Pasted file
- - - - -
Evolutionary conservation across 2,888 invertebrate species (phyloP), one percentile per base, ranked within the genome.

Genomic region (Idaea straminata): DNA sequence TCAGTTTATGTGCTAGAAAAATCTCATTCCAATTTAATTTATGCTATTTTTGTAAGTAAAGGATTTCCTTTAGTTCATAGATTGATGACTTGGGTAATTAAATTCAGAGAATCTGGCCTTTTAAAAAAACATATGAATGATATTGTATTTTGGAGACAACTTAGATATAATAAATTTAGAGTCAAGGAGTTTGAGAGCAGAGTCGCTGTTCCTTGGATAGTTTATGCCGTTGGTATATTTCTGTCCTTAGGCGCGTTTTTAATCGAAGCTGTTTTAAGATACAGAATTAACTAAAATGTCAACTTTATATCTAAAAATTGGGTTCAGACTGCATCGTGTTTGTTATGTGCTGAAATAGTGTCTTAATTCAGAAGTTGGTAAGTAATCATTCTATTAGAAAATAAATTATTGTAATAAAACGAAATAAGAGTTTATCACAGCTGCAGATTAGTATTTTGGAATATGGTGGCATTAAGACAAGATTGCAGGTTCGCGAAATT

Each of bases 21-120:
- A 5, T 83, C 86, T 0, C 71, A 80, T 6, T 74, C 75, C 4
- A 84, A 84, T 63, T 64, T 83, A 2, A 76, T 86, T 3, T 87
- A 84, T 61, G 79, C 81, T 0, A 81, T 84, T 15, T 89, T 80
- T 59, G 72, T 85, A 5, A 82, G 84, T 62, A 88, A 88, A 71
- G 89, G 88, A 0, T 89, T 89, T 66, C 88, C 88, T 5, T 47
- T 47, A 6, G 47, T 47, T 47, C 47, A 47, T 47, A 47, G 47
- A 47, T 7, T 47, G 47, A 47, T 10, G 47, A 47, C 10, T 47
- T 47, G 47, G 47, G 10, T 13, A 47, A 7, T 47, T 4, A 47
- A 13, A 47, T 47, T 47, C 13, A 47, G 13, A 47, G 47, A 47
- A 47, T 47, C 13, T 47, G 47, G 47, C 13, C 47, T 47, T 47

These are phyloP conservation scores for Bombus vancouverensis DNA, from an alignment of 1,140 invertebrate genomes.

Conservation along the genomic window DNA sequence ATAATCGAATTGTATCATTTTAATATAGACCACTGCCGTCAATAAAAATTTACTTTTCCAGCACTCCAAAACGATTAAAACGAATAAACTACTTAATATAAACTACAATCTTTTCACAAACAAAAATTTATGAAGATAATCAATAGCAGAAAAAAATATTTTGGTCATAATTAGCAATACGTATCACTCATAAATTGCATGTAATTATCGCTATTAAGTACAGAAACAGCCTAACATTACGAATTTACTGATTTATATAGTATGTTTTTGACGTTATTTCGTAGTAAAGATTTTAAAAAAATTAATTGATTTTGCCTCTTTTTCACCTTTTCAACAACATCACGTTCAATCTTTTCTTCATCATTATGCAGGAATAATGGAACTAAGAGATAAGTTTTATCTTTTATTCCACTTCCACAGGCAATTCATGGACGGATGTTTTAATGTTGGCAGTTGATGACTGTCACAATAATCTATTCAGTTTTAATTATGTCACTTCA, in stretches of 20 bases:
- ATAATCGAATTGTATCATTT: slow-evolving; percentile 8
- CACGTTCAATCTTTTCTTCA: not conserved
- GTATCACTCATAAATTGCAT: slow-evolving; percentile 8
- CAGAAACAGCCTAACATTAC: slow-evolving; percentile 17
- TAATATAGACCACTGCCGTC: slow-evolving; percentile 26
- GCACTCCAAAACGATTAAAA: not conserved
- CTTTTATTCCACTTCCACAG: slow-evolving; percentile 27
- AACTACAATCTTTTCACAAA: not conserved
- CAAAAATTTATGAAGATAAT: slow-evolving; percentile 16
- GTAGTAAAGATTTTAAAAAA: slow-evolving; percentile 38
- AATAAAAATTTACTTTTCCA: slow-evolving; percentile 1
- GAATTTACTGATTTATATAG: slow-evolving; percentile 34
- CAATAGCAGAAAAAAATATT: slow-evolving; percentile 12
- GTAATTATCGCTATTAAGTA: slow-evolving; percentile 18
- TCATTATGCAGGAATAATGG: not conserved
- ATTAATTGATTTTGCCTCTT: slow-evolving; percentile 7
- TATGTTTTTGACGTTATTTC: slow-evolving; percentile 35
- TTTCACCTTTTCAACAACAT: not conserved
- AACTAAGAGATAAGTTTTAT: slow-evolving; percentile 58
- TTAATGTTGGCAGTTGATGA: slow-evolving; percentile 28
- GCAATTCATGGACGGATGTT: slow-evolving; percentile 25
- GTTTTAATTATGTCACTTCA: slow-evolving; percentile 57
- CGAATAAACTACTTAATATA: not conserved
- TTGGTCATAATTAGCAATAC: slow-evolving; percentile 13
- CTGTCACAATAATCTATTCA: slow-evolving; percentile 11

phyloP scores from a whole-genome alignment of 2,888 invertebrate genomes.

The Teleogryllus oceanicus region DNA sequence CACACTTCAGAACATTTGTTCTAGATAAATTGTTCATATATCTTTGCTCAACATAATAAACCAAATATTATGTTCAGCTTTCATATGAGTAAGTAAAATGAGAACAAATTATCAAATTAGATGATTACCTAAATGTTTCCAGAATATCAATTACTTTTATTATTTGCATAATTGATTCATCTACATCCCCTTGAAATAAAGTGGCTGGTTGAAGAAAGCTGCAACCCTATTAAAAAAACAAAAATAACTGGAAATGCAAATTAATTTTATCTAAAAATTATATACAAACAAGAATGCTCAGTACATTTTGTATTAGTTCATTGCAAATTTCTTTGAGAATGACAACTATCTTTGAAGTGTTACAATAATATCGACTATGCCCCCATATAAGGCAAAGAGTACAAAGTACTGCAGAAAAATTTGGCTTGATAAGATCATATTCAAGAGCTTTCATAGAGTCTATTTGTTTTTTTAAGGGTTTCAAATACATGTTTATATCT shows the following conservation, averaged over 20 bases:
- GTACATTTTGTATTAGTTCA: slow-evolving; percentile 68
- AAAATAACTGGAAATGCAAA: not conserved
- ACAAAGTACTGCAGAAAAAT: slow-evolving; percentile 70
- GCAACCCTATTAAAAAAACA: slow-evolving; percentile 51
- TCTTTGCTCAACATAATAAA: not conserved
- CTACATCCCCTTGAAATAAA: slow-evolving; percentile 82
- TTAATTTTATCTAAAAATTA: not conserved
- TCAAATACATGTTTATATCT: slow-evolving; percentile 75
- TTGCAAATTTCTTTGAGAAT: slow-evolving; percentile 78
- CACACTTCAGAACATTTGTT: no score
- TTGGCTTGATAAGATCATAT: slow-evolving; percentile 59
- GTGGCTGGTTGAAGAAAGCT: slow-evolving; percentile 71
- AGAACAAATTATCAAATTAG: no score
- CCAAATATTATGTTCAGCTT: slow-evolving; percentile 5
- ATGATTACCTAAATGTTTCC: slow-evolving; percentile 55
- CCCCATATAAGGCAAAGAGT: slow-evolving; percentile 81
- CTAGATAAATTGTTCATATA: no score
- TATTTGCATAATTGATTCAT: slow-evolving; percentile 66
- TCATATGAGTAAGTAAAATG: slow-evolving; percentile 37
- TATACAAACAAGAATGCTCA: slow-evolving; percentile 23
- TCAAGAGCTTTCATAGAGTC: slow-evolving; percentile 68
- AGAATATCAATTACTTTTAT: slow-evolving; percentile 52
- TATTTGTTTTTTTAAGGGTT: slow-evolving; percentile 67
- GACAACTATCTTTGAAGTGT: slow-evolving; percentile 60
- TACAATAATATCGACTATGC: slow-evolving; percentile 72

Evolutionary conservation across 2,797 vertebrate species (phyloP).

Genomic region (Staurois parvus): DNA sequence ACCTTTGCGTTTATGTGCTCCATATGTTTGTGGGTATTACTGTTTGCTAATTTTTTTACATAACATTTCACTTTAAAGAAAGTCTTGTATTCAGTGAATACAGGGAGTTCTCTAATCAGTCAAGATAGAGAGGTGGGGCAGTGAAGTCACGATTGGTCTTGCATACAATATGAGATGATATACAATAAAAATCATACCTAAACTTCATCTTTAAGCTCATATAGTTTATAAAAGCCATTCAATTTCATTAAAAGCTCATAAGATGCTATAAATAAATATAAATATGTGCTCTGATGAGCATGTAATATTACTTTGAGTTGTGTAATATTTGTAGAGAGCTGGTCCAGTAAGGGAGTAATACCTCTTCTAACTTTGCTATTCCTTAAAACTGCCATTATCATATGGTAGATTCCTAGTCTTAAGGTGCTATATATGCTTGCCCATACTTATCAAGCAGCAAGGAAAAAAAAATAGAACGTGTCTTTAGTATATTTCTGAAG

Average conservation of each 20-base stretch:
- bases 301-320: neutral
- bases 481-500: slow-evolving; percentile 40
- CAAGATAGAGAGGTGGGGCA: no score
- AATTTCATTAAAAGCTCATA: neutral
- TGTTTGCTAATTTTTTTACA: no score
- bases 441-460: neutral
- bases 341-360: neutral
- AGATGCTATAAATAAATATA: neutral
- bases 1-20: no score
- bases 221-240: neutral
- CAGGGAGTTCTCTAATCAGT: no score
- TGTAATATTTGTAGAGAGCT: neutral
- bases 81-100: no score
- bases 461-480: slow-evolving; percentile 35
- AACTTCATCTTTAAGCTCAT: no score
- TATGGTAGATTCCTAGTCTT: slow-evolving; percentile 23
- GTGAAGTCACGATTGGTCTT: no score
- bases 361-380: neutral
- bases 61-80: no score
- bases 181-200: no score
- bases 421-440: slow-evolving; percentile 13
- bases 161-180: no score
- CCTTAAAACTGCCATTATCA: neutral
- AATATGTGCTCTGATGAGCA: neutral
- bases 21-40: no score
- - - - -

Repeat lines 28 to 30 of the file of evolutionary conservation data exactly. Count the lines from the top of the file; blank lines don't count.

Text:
- CAATAGCAGAAAAAAATATT: slow-evolving; percentile 12
- GTAATTATCGCTATTAAGTA: slow-evolving; percentile 18
- TCATTATGCAGGAATAATGG: not conserved